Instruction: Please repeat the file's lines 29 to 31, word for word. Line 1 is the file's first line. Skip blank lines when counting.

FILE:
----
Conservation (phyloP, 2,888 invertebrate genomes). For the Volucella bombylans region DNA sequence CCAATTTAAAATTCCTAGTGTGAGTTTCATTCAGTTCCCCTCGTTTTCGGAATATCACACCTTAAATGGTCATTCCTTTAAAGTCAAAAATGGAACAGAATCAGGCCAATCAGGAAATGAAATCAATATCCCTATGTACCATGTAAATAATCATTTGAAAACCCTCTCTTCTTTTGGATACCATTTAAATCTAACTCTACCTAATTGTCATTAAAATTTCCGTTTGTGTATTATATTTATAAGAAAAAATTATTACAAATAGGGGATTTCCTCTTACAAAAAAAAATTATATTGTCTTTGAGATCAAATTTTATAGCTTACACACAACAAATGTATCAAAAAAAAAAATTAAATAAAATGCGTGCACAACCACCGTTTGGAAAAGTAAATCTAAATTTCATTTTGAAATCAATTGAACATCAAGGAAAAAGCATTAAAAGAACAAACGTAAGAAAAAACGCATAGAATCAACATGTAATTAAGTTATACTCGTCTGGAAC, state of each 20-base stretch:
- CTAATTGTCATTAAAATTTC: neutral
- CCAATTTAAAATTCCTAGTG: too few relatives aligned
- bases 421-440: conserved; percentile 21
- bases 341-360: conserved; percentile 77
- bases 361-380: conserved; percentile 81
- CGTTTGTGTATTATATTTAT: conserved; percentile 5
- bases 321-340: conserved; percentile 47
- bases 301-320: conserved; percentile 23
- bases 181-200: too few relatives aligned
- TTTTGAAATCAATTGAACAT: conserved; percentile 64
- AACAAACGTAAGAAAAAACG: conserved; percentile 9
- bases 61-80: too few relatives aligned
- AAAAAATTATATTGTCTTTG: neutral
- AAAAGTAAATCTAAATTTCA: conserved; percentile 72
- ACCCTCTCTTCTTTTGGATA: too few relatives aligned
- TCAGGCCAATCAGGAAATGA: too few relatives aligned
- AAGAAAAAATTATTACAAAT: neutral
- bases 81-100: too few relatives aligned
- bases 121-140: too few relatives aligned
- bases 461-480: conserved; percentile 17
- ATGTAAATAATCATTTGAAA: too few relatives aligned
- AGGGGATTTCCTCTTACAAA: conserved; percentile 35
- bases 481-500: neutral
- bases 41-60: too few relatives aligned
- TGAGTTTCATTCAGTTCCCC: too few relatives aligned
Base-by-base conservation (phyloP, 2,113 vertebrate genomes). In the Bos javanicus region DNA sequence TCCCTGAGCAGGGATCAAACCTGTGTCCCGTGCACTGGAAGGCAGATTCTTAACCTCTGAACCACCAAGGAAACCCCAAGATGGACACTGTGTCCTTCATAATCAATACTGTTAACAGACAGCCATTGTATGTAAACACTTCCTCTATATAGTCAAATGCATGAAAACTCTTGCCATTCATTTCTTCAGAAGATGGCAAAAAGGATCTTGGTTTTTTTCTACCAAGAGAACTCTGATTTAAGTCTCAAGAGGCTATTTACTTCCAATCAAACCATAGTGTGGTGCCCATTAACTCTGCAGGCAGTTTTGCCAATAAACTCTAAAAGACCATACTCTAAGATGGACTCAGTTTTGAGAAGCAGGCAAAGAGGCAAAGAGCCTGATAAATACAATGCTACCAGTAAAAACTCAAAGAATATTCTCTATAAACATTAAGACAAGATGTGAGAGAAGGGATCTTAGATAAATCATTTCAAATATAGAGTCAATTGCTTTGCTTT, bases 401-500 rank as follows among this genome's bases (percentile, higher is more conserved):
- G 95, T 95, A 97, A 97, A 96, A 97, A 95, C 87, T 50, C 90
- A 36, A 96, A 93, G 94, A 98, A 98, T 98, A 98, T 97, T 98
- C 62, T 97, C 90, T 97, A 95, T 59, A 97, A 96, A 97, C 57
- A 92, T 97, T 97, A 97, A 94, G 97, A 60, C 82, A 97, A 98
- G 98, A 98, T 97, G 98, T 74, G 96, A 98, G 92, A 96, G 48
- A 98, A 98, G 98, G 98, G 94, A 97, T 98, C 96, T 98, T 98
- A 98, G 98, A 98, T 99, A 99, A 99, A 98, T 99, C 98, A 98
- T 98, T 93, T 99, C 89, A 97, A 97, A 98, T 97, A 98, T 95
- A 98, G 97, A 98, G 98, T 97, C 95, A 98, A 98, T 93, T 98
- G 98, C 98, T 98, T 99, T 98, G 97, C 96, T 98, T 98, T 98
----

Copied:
- A 36, A 96, A 93, G 94, A 98, A 98, T 98, A 98, T 97, T 98
- C 62, T 97, C 90, T 97, A 95, T 59, A 97, A 96, A 97, C 57
- A 92, T 97, T 97, A 97, A 94, G 97, A 60, C 82, A 97, A 98